Diamond’s drive to live an interesting life reminds us how fortunate we are to be living in an era in which a life focused on the art of generating knowledge for the pleasure of learning as an intrinsic reward is ever closer at hand.
Reading the post by Nat on Shanzai and cargo cults, I remembered the question that Yali, a politician of New Guinea, asked Jared Diamond in 1972, while walking on one of the beaches of the island:
Why you white man have so much cargo and we New Guineans have so little?
Diamond froze. He knew that Yali’s question was an enigma, and that to answer it meant one of the most formidable intellectual challenges. And to answer it would also mean contributing to the deconstruction of a good quantity of racial prejudices that continued to be rooted both in academia and in the popular imagination.
He was biologist by profession, a specialist in human physiology, and his passion was birdwatching, which was what he was doing in New Guinea at the time. But since having finished his PhD in Cambridge a decade earlier, he knew that he did not want to spend the rest of his life doing studies on the gall bladder, which was what he had specialized in.
Yali inspired him, with his question, to dedicate the rest of his career to answering it, and gave him the courage to embark on an multidisciplinary intellectual adventure that led him to explore half the world and to multispecialize in anthropology, history, ecology, and above all, in geography.
The drive to respond to Yali’s question led Diamond to write Guns, Germs, and Steel, published in 1997 and for which he won a Pulitzer Prize.
The book summarizes more than 30 years of Diamond’s career, and proposes such a radically parsimonious theory on the ultimate origins of economic inequality and political power in the world, that it has generated as much criticism as praise.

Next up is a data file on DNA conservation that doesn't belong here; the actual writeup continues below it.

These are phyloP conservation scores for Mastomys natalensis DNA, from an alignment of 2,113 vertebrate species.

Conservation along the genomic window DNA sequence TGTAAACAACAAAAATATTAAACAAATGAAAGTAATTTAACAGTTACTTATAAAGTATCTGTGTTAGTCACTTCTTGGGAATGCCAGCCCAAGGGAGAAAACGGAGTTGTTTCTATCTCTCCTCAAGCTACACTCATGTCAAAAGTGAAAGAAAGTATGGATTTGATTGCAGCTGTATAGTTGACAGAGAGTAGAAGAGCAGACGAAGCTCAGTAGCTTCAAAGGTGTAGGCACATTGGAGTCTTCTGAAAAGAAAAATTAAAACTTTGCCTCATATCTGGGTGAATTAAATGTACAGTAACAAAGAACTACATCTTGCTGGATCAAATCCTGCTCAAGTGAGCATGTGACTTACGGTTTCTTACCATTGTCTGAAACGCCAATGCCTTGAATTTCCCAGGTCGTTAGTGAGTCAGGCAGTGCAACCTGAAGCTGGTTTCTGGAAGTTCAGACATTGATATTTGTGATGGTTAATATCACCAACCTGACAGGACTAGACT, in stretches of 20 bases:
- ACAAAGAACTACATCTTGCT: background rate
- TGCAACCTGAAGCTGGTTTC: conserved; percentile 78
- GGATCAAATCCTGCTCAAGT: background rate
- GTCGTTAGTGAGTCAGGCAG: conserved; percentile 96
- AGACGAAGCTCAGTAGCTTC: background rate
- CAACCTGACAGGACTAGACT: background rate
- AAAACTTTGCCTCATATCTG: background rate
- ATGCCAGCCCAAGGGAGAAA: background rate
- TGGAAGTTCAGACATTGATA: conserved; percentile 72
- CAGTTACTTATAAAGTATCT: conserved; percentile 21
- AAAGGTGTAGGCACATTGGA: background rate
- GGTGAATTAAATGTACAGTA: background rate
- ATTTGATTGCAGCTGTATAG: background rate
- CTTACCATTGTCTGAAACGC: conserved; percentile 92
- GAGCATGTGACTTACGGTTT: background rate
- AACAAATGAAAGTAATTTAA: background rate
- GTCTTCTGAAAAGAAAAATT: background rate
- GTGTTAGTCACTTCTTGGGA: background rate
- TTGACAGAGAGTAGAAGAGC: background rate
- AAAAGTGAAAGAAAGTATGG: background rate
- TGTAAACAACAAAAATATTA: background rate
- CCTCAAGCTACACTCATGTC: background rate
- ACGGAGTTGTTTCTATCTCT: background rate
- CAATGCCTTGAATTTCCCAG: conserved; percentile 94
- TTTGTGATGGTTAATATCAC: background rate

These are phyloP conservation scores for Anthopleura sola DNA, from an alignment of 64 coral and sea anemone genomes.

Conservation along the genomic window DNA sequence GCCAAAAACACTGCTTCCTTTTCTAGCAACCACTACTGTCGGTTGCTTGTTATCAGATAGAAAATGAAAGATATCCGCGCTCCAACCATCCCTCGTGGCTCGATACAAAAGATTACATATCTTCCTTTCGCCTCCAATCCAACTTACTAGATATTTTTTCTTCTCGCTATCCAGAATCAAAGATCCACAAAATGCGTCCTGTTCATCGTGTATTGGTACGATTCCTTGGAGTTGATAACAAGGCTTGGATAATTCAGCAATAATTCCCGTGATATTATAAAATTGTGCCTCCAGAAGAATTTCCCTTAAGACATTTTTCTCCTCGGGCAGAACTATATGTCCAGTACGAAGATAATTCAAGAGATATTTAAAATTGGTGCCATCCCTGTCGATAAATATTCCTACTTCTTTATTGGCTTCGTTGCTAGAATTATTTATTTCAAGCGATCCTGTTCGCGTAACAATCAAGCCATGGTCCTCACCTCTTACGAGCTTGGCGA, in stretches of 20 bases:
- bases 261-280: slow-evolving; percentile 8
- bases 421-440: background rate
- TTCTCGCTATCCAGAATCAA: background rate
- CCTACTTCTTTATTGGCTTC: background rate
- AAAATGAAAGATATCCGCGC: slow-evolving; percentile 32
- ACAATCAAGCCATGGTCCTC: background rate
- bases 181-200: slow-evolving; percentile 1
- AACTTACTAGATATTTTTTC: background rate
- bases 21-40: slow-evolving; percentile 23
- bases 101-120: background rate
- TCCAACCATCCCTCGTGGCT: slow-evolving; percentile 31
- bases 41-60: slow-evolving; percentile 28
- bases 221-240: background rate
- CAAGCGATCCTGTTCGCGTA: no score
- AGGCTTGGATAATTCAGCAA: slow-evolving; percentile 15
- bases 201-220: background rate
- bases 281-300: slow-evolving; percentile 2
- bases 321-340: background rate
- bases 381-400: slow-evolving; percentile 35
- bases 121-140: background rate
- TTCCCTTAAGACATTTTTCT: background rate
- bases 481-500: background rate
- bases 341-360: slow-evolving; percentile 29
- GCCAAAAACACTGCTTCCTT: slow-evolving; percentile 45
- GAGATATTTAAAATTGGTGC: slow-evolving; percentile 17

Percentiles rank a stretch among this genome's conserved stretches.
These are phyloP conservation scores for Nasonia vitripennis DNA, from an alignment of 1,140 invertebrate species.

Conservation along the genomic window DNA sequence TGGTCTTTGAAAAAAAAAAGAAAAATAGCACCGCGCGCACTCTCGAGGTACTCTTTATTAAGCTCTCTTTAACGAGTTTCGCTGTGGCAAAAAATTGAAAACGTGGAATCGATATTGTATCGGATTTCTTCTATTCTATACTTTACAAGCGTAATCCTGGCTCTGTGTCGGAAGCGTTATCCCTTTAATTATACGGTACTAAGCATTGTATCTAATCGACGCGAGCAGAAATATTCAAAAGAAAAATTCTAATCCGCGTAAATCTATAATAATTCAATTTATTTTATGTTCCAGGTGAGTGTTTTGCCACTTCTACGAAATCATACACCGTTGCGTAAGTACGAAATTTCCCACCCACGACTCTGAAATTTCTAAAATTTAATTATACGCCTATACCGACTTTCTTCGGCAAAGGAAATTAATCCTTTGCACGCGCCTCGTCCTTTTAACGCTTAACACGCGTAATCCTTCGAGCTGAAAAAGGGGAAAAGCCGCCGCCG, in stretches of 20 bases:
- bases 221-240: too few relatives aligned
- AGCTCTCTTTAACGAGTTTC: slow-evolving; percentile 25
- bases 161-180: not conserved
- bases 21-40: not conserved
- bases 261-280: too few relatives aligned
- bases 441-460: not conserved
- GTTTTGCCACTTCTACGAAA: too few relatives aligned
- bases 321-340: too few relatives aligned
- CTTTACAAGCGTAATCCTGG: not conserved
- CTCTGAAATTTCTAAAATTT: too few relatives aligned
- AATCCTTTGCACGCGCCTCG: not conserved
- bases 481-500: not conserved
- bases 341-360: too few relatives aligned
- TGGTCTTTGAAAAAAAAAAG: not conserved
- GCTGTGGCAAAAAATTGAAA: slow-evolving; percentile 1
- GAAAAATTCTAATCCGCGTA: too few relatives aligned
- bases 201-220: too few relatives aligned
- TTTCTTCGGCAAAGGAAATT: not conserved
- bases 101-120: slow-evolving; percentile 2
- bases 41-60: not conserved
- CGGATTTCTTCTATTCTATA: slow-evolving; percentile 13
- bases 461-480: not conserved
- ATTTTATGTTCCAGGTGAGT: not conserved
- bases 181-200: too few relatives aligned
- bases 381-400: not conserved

The central argument of the book is that the reason Eurasia was able to develop technologically long before America, Africa, Oceania, and other zones of the world that ended up being colonized, is that its inhabitants were lucky enough, during prehistory, to be able to access the most productive crops and the animals that were the easiest to domesticate on the planet.
The privileged access to these two factors of production was what determined that prehistoric farmers in Europe could produce, several thousand years before the civilizations that they ended up conquering, a food surplus capable of maintaining artisans that could dedicate themselves to their craft full time and therefore develop advanced technologies.
The blessings of the animal kingdom
While wheat and barley were blessings of the plant kingdom that European agriculture had enjoyed since the end of the last ice age, more important still were the blessings provided to it by the animal kingdom.
Diamond determined that of the two millions of species of wild animals we know, only 148 meet with the minimum requirements that would make them domesticable: terrestrial herbivorous mammals that weigh more than 100 lbs. And of those 148 animals, only 14 have been successfully and systematically domesticated in the whole history of mankind: goats, sheep, pigs, cows, horses, donkeys, bactrian camels, Arabian camels, the water buffalo, llama, reindeer, the yak, Bali cattle and the mithan.
With exception of the South American llamas, absolutely all the ancestors of those fourteen easily domesticable animals come from Asia, north Africa and Europe.
The Fertile Crescent
Besides, of the 14 easily domesticable animals mentioned above, four of the most easily domesticable large animals (cows, pigs, sheep and goats) come from the Middle East, specifically from the area known as the Fertile Crescent, which is where wheat and barley also come from.
But ironically, the Fertile Crescent had a fundamental natural weakness that prevented it from taking advantage of the full potential of the very high quality of raw material it had: its climate was too dry, and its ecology too fragile, to support continuous intensive agriculture, which is why it used up its water reserves and forests only about a thousand years after the communities in the area abandoned hunting and gathering and started to practice agriculture.
That’s why those communities were forced to migrate. But in that process, geography again played in their favor.
The role of continental morphology